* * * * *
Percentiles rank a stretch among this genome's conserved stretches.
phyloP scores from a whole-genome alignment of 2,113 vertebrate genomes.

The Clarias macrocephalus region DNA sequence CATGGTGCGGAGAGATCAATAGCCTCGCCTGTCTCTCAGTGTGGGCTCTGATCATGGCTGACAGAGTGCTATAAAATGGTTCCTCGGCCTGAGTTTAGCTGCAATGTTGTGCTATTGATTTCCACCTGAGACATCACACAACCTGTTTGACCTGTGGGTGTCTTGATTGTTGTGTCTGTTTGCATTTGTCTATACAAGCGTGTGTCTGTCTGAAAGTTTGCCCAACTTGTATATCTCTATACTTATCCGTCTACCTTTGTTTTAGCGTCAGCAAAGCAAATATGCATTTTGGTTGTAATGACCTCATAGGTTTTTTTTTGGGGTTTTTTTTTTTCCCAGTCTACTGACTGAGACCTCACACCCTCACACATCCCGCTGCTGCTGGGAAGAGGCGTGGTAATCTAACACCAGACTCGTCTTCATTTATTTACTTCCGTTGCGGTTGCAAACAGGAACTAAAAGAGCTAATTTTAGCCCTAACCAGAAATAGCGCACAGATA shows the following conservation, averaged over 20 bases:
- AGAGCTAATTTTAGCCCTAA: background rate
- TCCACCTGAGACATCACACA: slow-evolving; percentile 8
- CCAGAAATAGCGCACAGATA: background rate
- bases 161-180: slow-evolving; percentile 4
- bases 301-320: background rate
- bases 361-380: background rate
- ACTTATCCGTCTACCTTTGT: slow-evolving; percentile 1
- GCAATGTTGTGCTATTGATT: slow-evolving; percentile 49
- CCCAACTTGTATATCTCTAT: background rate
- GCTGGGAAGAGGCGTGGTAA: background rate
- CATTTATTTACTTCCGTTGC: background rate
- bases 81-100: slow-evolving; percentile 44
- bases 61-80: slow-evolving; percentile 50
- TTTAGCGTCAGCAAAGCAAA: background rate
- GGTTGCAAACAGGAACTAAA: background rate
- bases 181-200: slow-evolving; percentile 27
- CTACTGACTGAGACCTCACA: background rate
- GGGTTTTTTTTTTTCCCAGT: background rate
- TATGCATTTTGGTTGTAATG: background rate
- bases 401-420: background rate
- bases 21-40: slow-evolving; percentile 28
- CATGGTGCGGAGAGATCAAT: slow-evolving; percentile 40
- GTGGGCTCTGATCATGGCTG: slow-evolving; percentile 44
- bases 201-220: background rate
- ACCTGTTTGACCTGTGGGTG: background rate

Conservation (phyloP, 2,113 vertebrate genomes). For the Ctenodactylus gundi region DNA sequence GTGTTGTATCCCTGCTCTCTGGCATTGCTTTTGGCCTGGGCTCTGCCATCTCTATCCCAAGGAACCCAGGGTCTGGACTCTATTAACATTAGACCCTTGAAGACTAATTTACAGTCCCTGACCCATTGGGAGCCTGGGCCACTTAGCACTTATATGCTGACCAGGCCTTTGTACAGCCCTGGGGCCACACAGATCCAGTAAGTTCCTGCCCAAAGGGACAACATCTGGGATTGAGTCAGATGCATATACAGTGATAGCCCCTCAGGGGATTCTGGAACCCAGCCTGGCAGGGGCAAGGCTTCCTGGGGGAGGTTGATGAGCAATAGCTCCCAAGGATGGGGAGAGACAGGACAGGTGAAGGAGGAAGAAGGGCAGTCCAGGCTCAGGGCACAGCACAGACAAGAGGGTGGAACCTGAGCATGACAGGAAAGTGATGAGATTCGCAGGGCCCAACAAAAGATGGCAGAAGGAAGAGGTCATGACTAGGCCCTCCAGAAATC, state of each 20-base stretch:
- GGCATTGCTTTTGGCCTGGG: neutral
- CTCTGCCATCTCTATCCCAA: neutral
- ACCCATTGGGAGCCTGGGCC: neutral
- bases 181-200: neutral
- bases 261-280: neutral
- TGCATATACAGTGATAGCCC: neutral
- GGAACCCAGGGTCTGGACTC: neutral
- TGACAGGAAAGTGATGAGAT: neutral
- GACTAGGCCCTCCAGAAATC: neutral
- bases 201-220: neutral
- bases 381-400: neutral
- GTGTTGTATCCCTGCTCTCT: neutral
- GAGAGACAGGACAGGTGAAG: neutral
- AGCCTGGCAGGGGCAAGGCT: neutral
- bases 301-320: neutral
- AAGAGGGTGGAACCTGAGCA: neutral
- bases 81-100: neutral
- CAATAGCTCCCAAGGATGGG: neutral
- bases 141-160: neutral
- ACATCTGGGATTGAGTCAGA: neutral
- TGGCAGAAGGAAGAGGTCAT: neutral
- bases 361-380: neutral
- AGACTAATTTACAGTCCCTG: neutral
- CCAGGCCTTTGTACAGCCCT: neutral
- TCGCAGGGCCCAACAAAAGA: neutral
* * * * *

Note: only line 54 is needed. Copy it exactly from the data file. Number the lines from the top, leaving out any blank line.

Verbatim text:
- TCGCAGGGCCCAACAAAAGA: neutral